BBC NEWS Americas Africa Europe Middle East South Asia Asia Pacific Arabic Spanish Russian Chinese Welsh

 You are in:  World: Asia-Pacific
Front Page 
Middle East 
South Asia 
From Our Own Correspondent 
Letter From America 
UK Politics 
Talking Point 
In Depth 

Commonwealth Games 2002

BBC Sport

BBC Weather

Wednesday, 29 April, 1998, 15:01 GMT 16:01 UK
Albright agrees on hot-line to China
US Secretary of State, Madeleine Albright, arrives in China
US Secretary of State, Madeleine Albright, predicts warmer times ahead
The American Secretary of State, Madeleine Albright, has said that the Clinton administration intends to develop a warmer relationship with China for the 21st century.

One of the first engagements on her arrival in Beijing was to sign an agreement for a telephone hot-line between the White House and Beijing.

The visit is preparing the way for President Clinton's trip to China in June, which will mark the first time a US head of state has visited the country since the 1989 Tiananmen Square massacre of pro-democracy protesters.

Tang Jiazan
Foreign Minister Tang Jiaxuan welcomed most of Albright's points
The strengthening ties between the US and China have caused some concern in Japan, which Mr Clinton will not be visiting on his summer trip. Japan has traditionally been the US's strongest ally in Asia.

Beijing is likely to seek Mrs Albright's reassurance that the guidelines on defence co-operation which she signed in Tokyo will not allow Japan to become involved in any potential conflict over Taiwan.

Meanwhile China is seeking to downplay controversy over allegations of missile transfers to Pakistan.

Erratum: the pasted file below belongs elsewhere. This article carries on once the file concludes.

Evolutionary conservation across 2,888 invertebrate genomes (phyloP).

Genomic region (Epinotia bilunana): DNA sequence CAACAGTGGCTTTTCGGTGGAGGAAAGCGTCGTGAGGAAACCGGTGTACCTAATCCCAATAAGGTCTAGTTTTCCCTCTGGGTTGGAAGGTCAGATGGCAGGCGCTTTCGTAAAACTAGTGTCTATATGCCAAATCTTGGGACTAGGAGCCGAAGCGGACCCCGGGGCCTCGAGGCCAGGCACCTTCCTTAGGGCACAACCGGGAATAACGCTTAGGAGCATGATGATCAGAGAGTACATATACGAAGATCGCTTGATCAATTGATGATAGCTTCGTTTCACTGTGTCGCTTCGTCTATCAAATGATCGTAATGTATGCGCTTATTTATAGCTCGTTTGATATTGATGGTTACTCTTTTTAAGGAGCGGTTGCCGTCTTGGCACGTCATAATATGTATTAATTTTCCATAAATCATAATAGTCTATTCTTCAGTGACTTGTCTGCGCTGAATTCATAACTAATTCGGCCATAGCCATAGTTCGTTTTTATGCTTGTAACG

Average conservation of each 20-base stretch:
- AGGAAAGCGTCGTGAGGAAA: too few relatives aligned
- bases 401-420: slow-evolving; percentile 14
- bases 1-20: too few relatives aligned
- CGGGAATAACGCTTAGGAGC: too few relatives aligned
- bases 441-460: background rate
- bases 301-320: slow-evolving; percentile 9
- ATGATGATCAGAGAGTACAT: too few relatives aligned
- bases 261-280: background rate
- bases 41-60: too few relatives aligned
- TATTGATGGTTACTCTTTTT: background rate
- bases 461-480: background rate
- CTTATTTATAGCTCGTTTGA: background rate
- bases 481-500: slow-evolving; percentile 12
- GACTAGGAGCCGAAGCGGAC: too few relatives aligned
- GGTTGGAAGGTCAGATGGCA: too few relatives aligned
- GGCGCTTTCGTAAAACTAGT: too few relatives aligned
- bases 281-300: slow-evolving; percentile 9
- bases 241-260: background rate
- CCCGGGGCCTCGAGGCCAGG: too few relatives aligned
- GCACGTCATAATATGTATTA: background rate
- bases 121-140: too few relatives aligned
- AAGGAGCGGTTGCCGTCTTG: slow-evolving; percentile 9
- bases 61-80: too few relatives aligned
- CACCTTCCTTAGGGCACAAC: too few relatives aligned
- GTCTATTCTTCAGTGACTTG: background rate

Focus on human rights

wang dan 150
Wang Dan: urges Albright to increase pressure on the release on political prisoners
Although China would prefer to focus on economic issues, human rights will also figure on the agenda.

China's recent announcement that it will sign the UN's main human rights covenant and the release last week of the 1989 student leader, Wang Dan, have been seen as part of a concerted campaign to defuse the issue of human rights.

The Chinese Foreign Minister, Tang Jiaxuan, said he welcomed Mrs Albright's positive approach, but suggested that the released dissidents risked being imprisoned again if they returned to China.

"If you want to bring up Wang Dan and other dissidents that's OK, but you should keep in mind that under Chinese law they are criminals who went to abroad to seek medical treatment under medical abroad. If at some point they want to come back, they will have to apply to the legal system to do it," he said.

There are an estimated 2,000 political prisoners still in detention in China.

Meanwhile, the China specialist Jonathan Mirsky told BBC News 24 that although the issue of human rights would be raised, it would not really be high on the US agenda.

He said the real purpose of the meeting was to discuss trade and weapons proliferation, and that human rights and Tibet would just be addressed for press conferences.

BBC News
Chinese foreign minister Tang Jiaxuan reminds Albright that Wang Dan is still on medical parole (0' 22")
BBC News
China specialist Jonathan Mirsky is cynical about commitment to human rights (3' 14")
BBC News
Wang Dan: "Being exiled doesn't weaken my effectiveness (4' 22")
See also:

09 Feb 98 | Asia-Pacific
China arrests more dissidents
04 Jun 98 | Asia-Pacific
Freed Chinese dissident arrives in US
29 Apr 98 | Asia-Pacific
Dissident raises the stakes
29 Apr 98 | Asia-Pacific
Albright arrives in China
Links to more Asia-Pacific stories are at the foot of the page.

E-mail this story to a friend

Links to more Asia-Pacific stories